Improvements in hurricane measurement to enable better policy decisions
To perform the analysis presented in the study, an improved measurement technique was applied which estimates the counties that experienced hurricane force winds in each hurricane event. Figure 2 (below) presents Hurricane Charley and the counties where hurricane force winds were experienced at the time of this hurricane’s passing. The hurricane measurement technique highlights the widespread impact of hurricanes even when a county is not directly crossed. This approach fosters greater precision than measurement methods that rely on the path the center of the hurricane travels. Figure 2 shows that the counties in northeast Florida experienced reduced winds from the hurricane. This is information that could not be gathered by simply taking note of the path traveled by the storm. The intensity of the hurricane at all points along its path should be accounted for.
Figure 3 (below) highlights the usefulness of measuring hurricane intensity. Using the Federal Emergency Management Agency (FEMA) disaster area declarations for Hurricane Andrew, panel (A) shows the counties that were designated as disaster areas. Panel (B) presents a similar diagram showing those counties that experienced the most severe wind speeds, per the measurement technique used in the study. Included in the figure is a pink circle plotted on the path of the hurricane in panel (B) that has a radius of 30 kilometers. For the measurement method presented in previous economics literature, only counties that fell within the pink circle would be classified as affected. We can then see that this method would classify counties that were harmed as unaffected, leading to a measurement error.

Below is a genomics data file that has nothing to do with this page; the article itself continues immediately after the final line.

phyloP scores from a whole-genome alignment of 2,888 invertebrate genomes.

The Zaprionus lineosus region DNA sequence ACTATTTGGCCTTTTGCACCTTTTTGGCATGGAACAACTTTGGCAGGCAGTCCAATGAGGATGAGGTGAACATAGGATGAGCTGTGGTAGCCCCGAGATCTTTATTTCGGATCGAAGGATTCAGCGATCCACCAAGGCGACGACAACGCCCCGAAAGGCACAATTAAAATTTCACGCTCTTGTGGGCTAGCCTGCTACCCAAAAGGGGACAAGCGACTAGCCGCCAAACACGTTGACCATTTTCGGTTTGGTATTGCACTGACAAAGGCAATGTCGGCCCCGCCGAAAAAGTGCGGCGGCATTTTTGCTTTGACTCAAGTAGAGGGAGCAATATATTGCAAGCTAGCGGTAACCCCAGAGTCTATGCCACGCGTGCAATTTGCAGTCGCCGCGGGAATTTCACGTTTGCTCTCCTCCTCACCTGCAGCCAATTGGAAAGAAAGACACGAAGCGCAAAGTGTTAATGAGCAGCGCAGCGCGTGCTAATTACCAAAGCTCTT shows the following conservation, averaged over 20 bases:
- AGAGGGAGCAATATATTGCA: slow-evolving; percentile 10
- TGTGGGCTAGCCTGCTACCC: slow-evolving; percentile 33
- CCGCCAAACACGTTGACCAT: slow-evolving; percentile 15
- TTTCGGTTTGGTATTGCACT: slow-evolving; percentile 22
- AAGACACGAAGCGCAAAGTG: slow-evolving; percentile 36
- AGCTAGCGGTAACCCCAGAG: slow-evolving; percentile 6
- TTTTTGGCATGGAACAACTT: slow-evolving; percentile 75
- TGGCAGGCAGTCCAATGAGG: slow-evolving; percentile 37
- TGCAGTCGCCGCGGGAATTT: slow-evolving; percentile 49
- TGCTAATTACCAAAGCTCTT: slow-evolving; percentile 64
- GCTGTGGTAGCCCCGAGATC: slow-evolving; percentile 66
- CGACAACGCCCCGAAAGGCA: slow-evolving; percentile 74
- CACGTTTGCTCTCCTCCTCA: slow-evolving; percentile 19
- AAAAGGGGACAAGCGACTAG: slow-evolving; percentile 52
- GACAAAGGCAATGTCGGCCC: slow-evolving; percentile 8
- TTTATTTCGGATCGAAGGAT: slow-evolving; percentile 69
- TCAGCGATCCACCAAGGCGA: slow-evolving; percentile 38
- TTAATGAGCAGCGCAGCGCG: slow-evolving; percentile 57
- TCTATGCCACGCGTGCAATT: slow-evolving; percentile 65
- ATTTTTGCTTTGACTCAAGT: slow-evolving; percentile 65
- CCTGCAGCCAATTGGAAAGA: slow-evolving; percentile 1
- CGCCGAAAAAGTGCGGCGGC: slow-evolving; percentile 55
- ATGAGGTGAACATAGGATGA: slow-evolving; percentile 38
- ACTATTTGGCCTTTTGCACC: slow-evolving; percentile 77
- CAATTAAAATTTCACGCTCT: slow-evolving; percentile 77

State and local disaster planning should prioritize infrastructure maintenance and fair distribution of disaster assistance
Policies directed at ensuring the viability of small businesses following hurricanes will be very helpful for affected employers and their employees. Many small businesses that operate in hurricane-prone areas conduct their operation from weekly cashflow. This makes it easier for these employers to shut down given lengthy delays in lifeline services and lack of business operation. Making it easier for small businesses to acquire funding for recovery following hurricanes is an effective way of getting them back to operation. Employers have different needs for lifeline services such as electricity, telephone, water/sewer, and natural gas. The effects of hurricanes on these services are difficult to forecast. County and state leaders in hurricane-prone counties should take adequate stock of critical infrastructure to ensure their integrity in the event of a hurricane.
Population displacement is also a problem that follows from hurricanes. In order to effectively return to work, housing concerns of workers must be addressed. Low-income households, particularly low-income renters, are especially vulnerable. Evidence shows that low-income renters are more likely to be denied financial assistance from FEMA, compared to homeowners. Addressing the immediate impacts of hurricanes on housing, especially in economically vulnerable communities, will allow workers to return to work sooner. This will also relieve the burden of a job search and potential hardship that could be encountered in a separate location where travel is not viable to the old source of employment.
Government officials need greater awareness of the effect hurricanes have on employers and employees, and researchers need to use carefully designed measures to support the decisions officials make.